NC State is giving up over 400 yards per game and has notched their only two wins against FCS schools. The 271 yards per game given up by NC State in the passing game are 103 in the FBS but the defense is opportunistic. In addition to their eight interceptions, the Wolfpack have four fumble recoveries – one returned for a TD by Brian Slay.
To sophomore David Amerson’s credit for NC State, he leads the nation in picks as an individual with four and has proven to be around the ball and willing to go get it.
Joe Ovies (WRALSportsfan.com)
Tom O’Brien era at the crossroads
By this point, O’Brien’s program should be able to overcome the absence of Wilson and Nate Irving rather than becoming a discussion point about what the Wolfpack miss. Now those individuals are seen as players of such talent that they masked huge problems, whether it’s Mike Archer’s maligned defensive scheme or poor offensive development.
Worse, the slow start calls into question O’Brien’s recruiting record since he arrived in Raleigh. This isn’t about the much-hyped star system so many recruitniks obsess over. O’Brien’s track record is to develop so-called 2-star and 3-star caliber prospects into effective system players. Find the talent that works for the system. But if he’s going to hang it all on his system, and why wouldn’t he since it worked at his previous job, the development of depth and results on the field need to be there. Unfortunately for O’Brien, that hasn’t been the case.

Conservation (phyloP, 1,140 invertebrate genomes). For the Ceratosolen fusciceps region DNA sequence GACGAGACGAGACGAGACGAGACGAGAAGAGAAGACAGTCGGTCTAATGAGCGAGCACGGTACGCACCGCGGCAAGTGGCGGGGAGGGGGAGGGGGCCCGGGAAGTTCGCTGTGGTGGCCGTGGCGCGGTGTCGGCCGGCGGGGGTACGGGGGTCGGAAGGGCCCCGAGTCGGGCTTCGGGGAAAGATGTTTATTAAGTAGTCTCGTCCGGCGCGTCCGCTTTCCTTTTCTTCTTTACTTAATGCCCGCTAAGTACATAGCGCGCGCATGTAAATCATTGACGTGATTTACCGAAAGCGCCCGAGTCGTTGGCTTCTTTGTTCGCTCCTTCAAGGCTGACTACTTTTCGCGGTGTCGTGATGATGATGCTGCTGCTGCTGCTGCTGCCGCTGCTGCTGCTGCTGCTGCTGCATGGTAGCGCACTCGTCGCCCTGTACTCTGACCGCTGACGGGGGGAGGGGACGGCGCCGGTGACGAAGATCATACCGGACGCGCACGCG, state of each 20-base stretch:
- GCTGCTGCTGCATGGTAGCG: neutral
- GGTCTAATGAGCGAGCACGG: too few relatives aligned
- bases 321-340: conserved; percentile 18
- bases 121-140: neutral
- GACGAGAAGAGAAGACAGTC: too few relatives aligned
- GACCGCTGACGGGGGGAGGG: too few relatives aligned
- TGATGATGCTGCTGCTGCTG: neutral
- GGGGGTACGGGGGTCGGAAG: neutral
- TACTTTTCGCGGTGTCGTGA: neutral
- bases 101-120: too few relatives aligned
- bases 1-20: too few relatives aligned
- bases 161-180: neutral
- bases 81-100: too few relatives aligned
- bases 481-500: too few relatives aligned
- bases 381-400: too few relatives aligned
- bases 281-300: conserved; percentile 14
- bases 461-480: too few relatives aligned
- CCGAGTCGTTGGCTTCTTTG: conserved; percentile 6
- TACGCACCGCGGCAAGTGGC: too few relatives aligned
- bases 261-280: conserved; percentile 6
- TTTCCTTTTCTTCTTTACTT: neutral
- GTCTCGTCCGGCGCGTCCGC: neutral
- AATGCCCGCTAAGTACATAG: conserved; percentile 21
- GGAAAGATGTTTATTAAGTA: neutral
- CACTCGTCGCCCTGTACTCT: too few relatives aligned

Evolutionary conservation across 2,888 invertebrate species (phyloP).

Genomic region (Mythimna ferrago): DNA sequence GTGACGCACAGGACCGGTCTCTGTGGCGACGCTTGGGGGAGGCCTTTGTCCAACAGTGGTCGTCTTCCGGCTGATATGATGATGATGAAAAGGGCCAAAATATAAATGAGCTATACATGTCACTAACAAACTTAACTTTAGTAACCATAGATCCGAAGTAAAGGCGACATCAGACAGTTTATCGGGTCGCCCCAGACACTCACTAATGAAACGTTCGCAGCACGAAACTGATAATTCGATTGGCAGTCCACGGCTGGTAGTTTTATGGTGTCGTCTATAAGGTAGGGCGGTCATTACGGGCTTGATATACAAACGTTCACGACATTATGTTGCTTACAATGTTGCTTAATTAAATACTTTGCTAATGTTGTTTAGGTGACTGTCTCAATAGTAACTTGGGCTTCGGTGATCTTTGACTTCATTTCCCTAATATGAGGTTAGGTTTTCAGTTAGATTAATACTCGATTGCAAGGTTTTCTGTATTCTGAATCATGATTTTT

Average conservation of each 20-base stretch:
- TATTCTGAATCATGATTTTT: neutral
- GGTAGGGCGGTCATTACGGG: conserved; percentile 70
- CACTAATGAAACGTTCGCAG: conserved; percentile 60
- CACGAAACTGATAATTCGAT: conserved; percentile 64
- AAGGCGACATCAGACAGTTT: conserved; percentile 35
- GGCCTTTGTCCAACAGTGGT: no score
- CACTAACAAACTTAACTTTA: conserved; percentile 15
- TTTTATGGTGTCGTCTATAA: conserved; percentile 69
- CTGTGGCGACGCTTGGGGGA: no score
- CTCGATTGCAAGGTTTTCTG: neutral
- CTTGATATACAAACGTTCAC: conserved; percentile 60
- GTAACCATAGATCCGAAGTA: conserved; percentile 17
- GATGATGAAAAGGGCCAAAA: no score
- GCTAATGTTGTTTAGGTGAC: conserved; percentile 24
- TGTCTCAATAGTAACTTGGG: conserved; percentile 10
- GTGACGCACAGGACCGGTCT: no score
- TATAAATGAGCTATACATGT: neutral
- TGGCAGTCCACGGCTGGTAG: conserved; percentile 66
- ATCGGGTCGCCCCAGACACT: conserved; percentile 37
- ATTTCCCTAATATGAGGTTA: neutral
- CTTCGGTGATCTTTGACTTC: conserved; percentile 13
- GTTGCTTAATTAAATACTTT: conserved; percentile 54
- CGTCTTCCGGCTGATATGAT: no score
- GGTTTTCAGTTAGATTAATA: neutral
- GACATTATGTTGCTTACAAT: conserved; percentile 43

Thus the intense scrutiny just 4 weeks into the season. It’s why the Wilson story isn’t even about Glennon any more. That should have been done, with Glennon filling the quarterback role adequately, but “The Decision” is meta now. It simply highlights other instances O’Brien’s detractors will use to reveal his perceived inflexibility. The retention of Archer as defensive coordinator is right below Wilson in their talking points.
O’Brien: ‘We Are Going To Coach Them Up’
“We’re down four defensive tackles now, we only have two defensive tackles left to play this game. We moved Cato-Bishop inside, we’re going to play with a walk-on inside and that’s where we are. We are going to coach them up and get them ready to play a football game. You can’t play if you don’t have your guys there to play.”
“I thought we’d be a winning football program and a bowl team. I don’t think there’s any question. Whether we’d be challenging for the conference championship at that point. Generally it takes five years to install your program, to get it going and up-and-running. The injury thing is the thing that’s been so… every time we take a step forward we take two steps backwards. This is like year three again. One, three, and five have been…”
PC: Wentz, Cato-Bishop Meet The Media
Jim Young (ACC Sports Journal)
The ACCSports.com Podcast, Sept. 27
Clemson is off to a 4-0 start, has two straight wins over ranked teams and has a huge game coming up on Saturday at Virginia Tech. So it seemed like a perfect time for Jim Young to talk about the Tigers with one of the journalists who knows them best, TigerIllustrated.com senior writer – and ACC Sports Journal contributor – Larry Williams.